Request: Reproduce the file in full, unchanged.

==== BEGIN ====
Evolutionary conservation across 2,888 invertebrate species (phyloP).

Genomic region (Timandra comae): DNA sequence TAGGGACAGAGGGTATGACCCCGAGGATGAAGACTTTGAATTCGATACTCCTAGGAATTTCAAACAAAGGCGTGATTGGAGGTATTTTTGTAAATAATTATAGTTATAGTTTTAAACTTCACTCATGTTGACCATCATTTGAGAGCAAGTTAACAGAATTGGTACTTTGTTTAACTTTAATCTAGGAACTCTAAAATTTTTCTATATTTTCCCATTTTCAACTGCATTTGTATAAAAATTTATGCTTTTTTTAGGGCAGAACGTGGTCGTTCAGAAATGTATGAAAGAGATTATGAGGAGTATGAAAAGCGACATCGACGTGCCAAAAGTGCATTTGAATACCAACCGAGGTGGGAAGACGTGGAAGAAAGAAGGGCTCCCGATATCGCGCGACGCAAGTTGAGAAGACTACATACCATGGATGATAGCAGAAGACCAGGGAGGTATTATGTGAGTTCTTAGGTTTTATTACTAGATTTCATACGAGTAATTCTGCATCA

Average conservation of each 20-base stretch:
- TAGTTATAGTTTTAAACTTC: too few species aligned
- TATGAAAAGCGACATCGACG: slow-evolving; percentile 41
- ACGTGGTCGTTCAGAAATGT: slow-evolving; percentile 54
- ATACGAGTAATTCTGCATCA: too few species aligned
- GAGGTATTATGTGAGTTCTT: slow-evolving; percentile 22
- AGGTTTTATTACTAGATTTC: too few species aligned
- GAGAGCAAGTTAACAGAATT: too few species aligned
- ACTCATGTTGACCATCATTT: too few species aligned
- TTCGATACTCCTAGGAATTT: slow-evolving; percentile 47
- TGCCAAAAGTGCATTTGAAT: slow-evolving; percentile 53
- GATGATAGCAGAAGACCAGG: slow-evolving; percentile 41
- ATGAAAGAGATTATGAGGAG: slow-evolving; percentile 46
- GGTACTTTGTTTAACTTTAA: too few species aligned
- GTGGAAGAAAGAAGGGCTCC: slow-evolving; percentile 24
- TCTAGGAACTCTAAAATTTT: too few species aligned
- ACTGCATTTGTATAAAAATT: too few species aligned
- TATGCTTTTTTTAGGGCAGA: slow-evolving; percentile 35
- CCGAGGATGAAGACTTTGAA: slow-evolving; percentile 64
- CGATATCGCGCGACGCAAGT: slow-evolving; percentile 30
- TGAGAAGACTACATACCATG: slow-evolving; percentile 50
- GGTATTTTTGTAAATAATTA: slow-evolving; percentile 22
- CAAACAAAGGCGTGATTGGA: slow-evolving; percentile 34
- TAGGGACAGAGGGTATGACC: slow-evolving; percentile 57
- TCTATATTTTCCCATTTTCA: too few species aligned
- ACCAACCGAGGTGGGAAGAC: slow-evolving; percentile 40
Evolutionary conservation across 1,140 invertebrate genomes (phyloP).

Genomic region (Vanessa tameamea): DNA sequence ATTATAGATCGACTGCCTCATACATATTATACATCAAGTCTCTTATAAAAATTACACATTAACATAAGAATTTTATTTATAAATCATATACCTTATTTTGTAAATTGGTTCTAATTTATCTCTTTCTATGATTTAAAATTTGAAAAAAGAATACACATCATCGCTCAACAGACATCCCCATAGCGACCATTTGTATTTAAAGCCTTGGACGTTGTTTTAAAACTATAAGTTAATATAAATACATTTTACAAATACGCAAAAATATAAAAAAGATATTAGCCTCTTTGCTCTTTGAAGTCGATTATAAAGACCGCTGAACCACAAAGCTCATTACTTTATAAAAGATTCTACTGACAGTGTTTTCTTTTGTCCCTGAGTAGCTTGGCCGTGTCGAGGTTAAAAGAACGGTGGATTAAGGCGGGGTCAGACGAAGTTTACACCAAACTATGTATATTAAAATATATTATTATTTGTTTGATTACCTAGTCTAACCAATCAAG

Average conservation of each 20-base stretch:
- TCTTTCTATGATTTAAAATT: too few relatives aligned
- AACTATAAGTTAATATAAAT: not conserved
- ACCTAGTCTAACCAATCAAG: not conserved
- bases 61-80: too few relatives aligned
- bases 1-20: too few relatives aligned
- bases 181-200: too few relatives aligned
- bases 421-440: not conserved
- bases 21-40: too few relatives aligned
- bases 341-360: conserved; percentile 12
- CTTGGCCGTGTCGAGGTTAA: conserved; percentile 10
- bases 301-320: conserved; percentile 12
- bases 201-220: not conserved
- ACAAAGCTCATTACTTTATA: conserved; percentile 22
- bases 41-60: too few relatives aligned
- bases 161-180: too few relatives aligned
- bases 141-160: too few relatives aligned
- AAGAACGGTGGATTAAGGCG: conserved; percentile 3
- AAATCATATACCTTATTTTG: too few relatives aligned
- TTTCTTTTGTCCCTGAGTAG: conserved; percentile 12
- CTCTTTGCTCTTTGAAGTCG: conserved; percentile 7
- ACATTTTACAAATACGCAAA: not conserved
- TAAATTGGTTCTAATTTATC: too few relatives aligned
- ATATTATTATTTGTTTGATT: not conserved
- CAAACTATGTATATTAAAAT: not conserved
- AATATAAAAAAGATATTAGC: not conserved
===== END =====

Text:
Evolutionary conservation across 2,888 invertebrate species (phyloP).

Genomic region (Timandra comae): DNA sequence TAGGGACAGAGGGTATGACCCCGAGGATGAAGACTTTGAATTCGATACTCCTAGGAATTTCAAACAAAGGCGTGATTGGAGGTATTTTTGTAAATAATTATAGTTATAGTTTTAAACTTCACTCATGTTGACCATCATTTGAGAGCAAGTTAACAGAATTGGTACTTTGTTTAACTTTAATCTAGGAACTCTAAAATTTTTCTATATTTTCCCATTTTCAACTGCATTTGTATAAAAATTTATGCTTTTTTTAGGGCAGAACGTGGTCGTTCAGAAATGTATGAAAGAGATTATGAGGAGTATGAAAAGCGACATCGACGTGCCAAAAGTGCATTTGAATACCAACCGAGGTGGGAAGACGTGGAAGAAAGAAGGGCTCCCGATATCGCGCGACGCAAGTTGAGAAGACTACATACCATGGATGATAGCAGAAGACCAGGGAGGTATTATGTGAGTTCTTAGGTTTTATTACTAGATTTCATACGAGTAATTCTGCATCA

Average conservation of each 20-base stretch:
- TAGTTATAGTTTTAAACTTC: too few species aligned
- TATGAAAAGCGACATCGACG: slow-evolving; percentile 41
- ACGTGGTCGTTCAGAAATGT: slow-evolving; percentile 54
- ATACGAGTAATTCTGCATCA: too few species aligned
- GAGGTATTATGTGAGTTCTT: slow-evolving; percentile 22
- AGGTTTTATTACTAGATTTC: too few species aligned
- GAGAGCAAGTTAACAGAATT: too few species aligned
- ACTCATGTTGACCATCATTT: too few species aligned
- TTCGATACTCCTAGGAATTT: slow-evolving; percentile 47
- TGCCAAAAGTGCATTTGAAT: slow-evolving; percentile 53
- GATGATAGCAGAAGACCAGG: slow-evolving; percentile 41
- ATGAAAGAGATTATGAGGAG: slow-evolving; percentile 46
- GGTACTTTGTTTAACTTTAA: too few species aligned
- GTGGAAGAAAGAAGGGCTCC: slow-evolving; percentile 24
- TCTAGGAACTCTAAAATTTT: too few species aligned
- ACTGCATTTGTATAAAAATT: too few species aligned
- TATGCTTTTTTTAGGGCAGA: slow-evolving; percentile 35
- CCGAGGATGAAGACTTTGAA: slow-evolving; percentile 64
- CGATATCGCGCGACGCAAGT: slow-evolving; percentile 30
- TGAGAAGACTACATACCATG: slow-evolving; percentile 50
- GGTATTTTTGTAAATAATTA: slow-evolving; percentile 22
- CAAACAAAGGCGTGATTGGA: slow-evolving; percentile 34
- TAGGGACAGAGGGTATGACC: slow-evolving; percentile 57
- TCTATATTTTCCCATTTTCA: too few species aligned
- ACCAACCGAGGTGGGAAGAC: slow-evolving; percentile 40
Evolutionary conservation across 1,140 invertebrate genomes (phyloP).

Genomic region (Vanessa tameamea): DNA sequence ATTATAGATCGACTGCCTCATACATATTATACATCAAGTCTCTTATAAAAATTACACATTAACATAAGAATTTTATTTATAAATCATATACCTTATTTTGTAAATTGGTTCTAATTTATCTCTTTCTATGATTTAAAATTTGAAAAAAGAATACACATCATCGCTCAACAGACATCCCCATAGCGACCATTTGTATTTAAAGCCTTGGACGTTGTTTTAAAACTATAAGTTAATATAAATACATTTTACAAATACGCAAAAATATAAAAAAGATATTAGCCTCTTTGCTCTTTGAAGTCGATTATAAAGACCGCTGAACCACAAAGCTCATTACTTTATAAAAGATTCTACTGACAGTGTTTTCTTTTGTCCCTGAGTAGCTTGGCCGTGTCGAGGTTAAAAGAACGGTGGATTAAGGCGGGGTCAGACGAAGTTTACACCAAACTATGTATATTAAAATATATTATTATTTGTTTGATTACCTAGTCTAACCAATCAAG

Average conservation of each 20-base stretch:
- TCTTTCTATGATTTAAAATT: too few relatives aligned
- AACTATAAGTTAATATAAAT: not conserved
- ACCTAGTCTAACCAATCAAG: not conserved
- bases 61-80: too few relatives aligned
- bases 1-20: too few relatives aligned
- bases 181-200: too few relatives aligned
- bases 421-440: not conserved
- bases 21-40: too few relatives aligned
- bases 341-360: conserved; percentile 12
- CTTGGCCGTGTCGAGGTTAA: conserved; percentile 10
- bases 301-320: conserved; percentile 12
- bases 201-220: not conserved
- ACAAAGCTCATTACTTTATA: conserved; percentile 22
- bases 41-60: too few relatives aligned
- bases 161-180: too few relatives aligned
- bases 141-160: too few relatives aligned
- AAGAACGGTGGATTAAGGCG: conserved; percentile 3
- AAATCATATACCTTATTTTG: too few relatives aligned
- TTTCTTTTGTCCCTGAGTAG: conserved; percentile 12
- CTCTTTGCTCTTTGAAGTCG: conserved; percentile 7
- ACATTTTACAAATACGCAAA: not conserved
- TAAATTGGTTCTAATTTATC: too few relatives aligned
- ATATTATTATTTGTTTGATT: not conserved
- CAAACTATGTATATTAAAAT: not conserved
- AATATAAAAAAGATATTAGC: not conserved